For me, the key leaning point from this topic was the need to ensure that your professional profile showcases your personality, not just your skills. This was a point emphasised by Charles Hardy (the speaker on Aliyu’s video). I created my LinkedIn profile a few weeks ago, and looking at it now I realise that it really doesn’t show who I am as a person. To be honest, I should have picked up on this earlier – I recently went on an assessment day where they stressed that what the company was looking for was someone with a personality that fitted their culture. I’ve been thinking about recording a video for my LinkedIn account, which would certainly help add some personality – as Francesca was one of those who picked up on this theme I asked her if she would consider creating a video for her LinkedIn profile.

Another eureka moment occurred when looking at Tatiana’s blog, which mentioned that Huang et al. recommended creating an “organised visualisation of our person”. While this is definitely something I will try to do, it was actually the word ‘visual’ which triggered another line of thought – re: the need to maintain a consistent visual image (brand) across the different platforms we use.

I’m continually surprised how varied the views of our little blogging community are – one area of contention is the tendency to endow governments and companies with impenetrable motivations and morality; I find this a view a little strange as these organisations are run by people, not machines. Hence, I asked Ben if he felt that hiding our social lives would make us look too bland. It would be interesting to create a quiz around this theme (if the subject of the next topics allow).

The results from my blog’s questionnaire are below, I note that over half of the respondents have yet to set up a LinkedIn profile. I wonder if they think that the act of simply creating an account in the dying days of this course is enough to establish a professional profile.

Poll results

Boost Your Brand: Four Steps to Success

Let’s start with the basics – what does ‘authentic’ mean? – for me, (and the dictionary) it means real, genuine, original and accurate.

Hence, I am taking this question to mean, how should I go about showcasing who I really am?

You may be wondering, why is this important? The answer is simple, around 92 % of recruiters use LinkedIn to vet candidates, and 31% use Facebook[1]. So your profile must be authentic.

Anyone wishing to establish an authentic professional profile will need to have a consistent message (or brand), use multiple platforms to build this profile, and remove anything that is inconsistent or inappropriate.

Bearing this in mind, my four step plan to create an authentic professional profile is as follows:

(Video created using GoAnimate, audio added using Audacity.)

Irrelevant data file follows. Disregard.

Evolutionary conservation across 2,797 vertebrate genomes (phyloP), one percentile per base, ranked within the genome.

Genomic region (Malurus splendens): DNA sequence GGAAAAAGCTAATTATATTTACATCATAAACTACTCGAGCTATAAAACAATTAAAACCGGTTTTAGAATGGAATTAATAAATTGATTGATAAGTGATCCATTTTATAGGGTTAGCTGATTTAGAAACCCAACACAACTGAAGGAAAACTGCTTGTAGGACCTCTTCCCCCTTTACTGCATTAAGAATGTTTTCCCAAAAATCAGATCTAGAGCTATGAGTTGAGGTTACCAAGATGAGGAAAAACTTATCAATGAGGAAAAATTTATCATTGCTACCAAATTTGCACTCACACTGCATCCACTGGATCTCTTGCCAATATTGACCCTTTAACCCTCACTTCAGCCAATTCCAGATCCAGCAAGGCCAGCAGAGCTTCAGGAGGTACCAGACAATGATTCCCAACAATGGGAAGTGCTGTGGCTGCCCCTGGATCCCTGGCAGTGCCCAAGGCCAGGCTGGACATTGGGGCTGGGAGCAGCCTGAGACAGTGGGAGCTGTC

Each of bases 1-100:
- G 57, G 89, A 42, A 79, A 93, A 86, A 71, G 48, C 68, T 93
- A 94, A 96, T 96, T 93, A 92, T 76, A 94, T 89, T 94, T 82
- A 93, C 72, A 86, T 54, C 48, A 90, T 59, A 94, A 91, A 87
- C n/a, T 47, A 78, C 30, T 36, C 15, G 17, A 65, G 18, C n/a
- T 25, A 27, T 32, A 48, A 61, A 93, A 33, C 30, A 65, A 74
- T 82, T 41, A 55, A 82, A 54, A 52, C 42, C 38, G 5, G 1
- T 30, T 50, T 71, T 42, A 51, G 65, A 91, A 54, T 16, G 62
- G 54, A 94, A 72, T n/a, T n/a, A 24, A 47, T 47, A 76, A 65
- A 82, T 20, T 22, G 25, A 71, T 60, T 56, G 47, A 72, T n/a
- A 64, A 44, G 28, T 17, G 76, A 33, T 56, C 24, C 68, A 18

Establish Your Own Brand: As the BBC video highlighted by Lisa shows, the first step is identifying what your potential employers are looking for – which will be a mix of technical skills, personality, passion and dedication. You need to find a way of describing how your attributes match those they are looking for. And this has to be short and snappy message. The concept of the elevator pitch is a useful one, shown here in this video: And remember, aside from your picture and name, your headline is what people see most often on LinkedIn[2].

Use Multiple Platforms: Clearly LinkedIn is the most well established professional platform, but this can be supplemented with a professional blog. It is also important to stand out on these platforms; last semester Sophie Collins highlighted the case of James Shamsi who not only had a video CV but posted his resume on Tinder. We should note that 94% if companies use social media to support their recruitment efforts[3].

You can even add videos to LinkedIn and you can apply the lessons that this course is teaching us to make yourself stand out.

Ensure Consistencies: This isn’t just about taking care when using Facebook. It is about ensuring that everything you post in the professional arena is consistent with your brand. Similarly, if you don’t have a (visible) Facebook account then this may look odd, and people may question why it is hidden. In a way this is the opposite of Topic 2 – clearly, if we have fragmented internet persona employers will question why. Ramierez found that 42% of candidate’s suitability was reconsidered based on the content found on their social web profiles[4].

Make the Most of What You’ve Got: Authenticity, in a sense, comes from time. If you have been keeping a fashion blog updated for five years, this shows that you have a genuine long term interest; similarly with LinkedIn, if you have a long standing account and are following key thinkers and key companies, with a range of professional people linked to you, this again emphasises your authenticity.

Take this short quiz to test the authenticity of your own professional profile:


[1] Asher Rospigliosi, Sue Greener, (ed) Proceedings of the European Conference on Social Media: ECSM 2014, link

[2] Laura Shin, Career and Money Secrets to Succeed in Today’s World, Forbes Signature Series,

[3] Jobvite, Social Recruiting Survey Results, 2003,

[4] Fernando Ramierez, Social Media Screening: a Candidate’s perspective, Recruiter,